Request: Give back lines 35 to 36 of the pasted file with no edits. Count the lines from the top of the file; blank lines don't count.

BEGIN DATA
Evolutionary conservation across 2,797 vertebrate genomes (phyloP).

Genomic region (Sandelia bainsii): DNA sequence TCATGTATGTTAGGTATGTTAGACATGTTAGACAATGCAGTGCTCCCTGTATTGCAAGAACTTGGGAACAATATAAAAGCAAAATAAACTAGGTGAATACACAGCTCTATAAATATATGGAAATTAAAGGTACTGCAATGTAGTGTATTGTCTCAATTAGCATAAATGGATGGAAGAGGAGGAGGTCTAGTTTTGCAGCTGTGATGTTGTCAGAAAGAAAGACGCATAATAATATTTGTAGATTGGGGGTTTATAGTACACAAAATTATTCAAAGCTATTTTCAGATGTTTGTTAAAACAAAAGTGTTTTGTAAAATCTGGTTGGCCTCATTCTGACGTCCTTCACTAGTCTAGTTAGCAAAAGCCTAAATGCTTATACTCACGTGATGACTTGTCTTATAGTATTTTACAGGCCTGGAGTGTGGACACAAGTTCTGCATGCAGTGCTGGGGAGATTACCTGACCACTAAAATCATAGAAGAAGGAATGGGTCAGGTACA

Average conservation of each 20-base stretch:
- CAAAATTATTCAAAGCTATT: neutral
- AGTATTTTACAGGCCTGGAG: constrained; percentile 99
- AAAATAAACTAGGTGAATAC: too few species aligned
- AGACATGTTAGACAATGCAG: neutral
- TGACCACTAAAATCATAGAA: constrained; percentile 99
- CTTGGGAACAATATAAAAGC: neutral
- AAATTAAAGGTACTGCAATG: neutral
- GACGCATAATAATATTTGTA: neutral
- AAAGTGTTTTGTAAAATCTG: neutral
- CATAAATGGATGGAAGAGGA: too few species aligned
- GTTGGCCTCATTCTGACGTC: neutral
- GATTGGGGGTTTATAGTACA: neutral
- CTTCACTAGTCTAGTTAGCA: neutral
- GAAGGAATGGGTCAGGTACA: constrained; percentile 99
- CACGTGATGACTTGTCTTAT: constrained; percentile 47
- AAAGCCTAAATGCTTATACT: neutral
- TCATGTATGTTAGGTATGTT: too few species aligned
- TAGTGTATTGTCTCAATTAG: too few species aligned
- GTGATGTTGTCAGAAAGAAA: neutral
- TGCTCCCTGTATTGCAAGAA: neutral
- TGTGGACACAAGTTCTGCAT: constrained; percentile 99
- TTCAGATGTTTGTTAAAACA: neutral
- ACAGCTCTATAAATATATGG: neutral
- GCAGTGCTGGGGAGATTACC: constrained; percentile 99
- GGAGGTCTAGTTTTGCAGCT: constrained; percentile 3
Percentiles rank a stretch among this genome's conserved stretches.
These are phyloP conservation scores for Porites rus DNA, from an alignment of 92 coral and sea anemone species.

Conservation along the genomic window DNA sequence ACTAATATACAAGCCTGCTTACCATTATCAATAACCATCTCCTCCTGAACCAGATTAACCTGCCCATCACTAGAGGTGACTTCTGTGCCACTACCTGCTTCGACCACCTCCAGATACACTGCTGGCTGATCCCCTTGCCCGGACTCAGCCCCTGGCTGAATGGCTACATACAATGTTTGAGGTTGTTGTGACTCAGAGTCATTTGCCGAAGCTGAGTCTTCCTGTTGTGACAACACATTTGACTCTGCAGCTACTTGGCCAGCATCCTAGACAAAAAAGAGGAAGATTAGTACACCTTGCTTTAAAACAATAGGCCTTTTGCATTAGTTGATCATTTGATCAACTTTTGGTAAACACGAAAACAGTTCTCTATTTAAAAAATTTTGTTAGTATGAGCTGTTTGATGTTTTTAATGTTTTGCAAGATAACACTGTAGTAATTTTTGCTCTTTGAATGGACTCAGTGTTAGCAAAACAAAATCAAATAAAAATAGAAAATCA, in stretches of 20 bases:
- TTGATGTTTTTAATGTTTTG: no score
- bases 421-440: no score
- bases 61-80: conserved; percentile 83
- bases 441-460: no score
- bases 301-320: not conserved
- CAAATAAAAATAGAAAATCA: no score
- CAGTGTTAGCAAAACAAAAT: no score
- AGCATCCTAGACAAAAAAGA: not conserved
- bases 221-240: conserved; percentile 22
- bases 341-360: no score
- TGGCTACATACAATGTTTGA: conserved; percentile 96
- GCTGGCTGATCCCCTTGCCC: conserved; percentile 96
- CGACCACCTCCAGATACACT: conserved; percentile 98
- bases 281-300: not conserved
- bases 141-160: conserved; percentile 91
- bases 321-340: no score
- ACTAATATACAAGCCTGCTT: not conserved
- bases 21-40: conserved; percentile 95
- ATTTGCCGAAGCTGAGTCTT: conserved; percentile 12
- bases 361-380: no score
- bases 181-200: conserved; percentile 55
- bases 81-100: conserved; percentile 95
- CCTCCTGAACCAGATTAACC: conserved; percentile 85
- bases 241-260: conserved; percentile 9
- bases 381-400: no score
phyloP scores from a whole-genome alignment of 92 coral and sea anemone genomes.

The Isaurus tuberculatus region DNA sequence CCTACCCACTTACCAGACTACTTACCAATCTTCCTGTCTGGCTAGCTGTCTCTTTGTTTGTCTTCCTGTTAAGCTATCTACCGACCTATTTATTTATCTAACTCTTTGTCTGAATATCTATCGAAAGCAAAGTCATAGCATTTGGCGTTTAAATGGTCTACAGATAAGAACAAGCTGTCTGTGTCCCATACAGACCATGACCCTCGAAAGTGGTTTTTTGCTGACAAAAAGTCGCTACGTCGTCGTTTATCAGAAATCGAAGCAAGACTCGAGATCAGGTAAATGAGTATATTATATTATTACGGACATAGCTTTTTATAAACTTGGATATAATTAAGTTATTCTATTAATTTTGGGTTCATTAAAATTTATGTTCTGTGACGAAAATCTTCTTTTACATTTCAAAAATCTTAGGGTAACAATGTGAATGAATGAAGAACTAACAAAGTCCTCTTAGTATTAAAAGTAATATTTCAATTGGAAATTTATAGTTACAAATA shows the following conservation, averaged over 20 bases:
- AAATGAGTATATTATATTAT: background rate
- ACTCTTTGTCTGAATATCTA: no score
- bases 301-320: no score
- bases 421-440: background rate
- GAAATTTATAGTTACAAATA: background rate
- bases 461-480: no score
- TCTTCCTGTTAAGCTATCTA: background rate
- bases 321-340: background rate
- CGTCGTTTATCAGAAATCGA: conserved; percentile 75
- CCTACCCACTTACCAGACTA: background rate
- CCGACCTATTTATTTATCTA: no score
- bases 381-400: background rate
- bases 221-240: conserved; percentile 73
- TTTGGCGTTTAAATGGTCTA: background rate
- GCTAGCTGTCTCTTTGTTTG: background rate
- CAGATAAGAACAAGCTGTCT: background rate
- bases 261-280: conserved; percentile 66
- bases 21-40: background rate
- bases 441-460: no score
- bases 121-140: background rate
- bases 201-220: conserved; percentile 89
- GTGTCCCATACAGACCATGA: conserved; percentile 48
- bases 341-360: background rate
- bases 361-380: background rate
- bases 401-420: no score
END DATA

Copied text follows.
- bases 441-460: no score
- bases 301-320: not conserved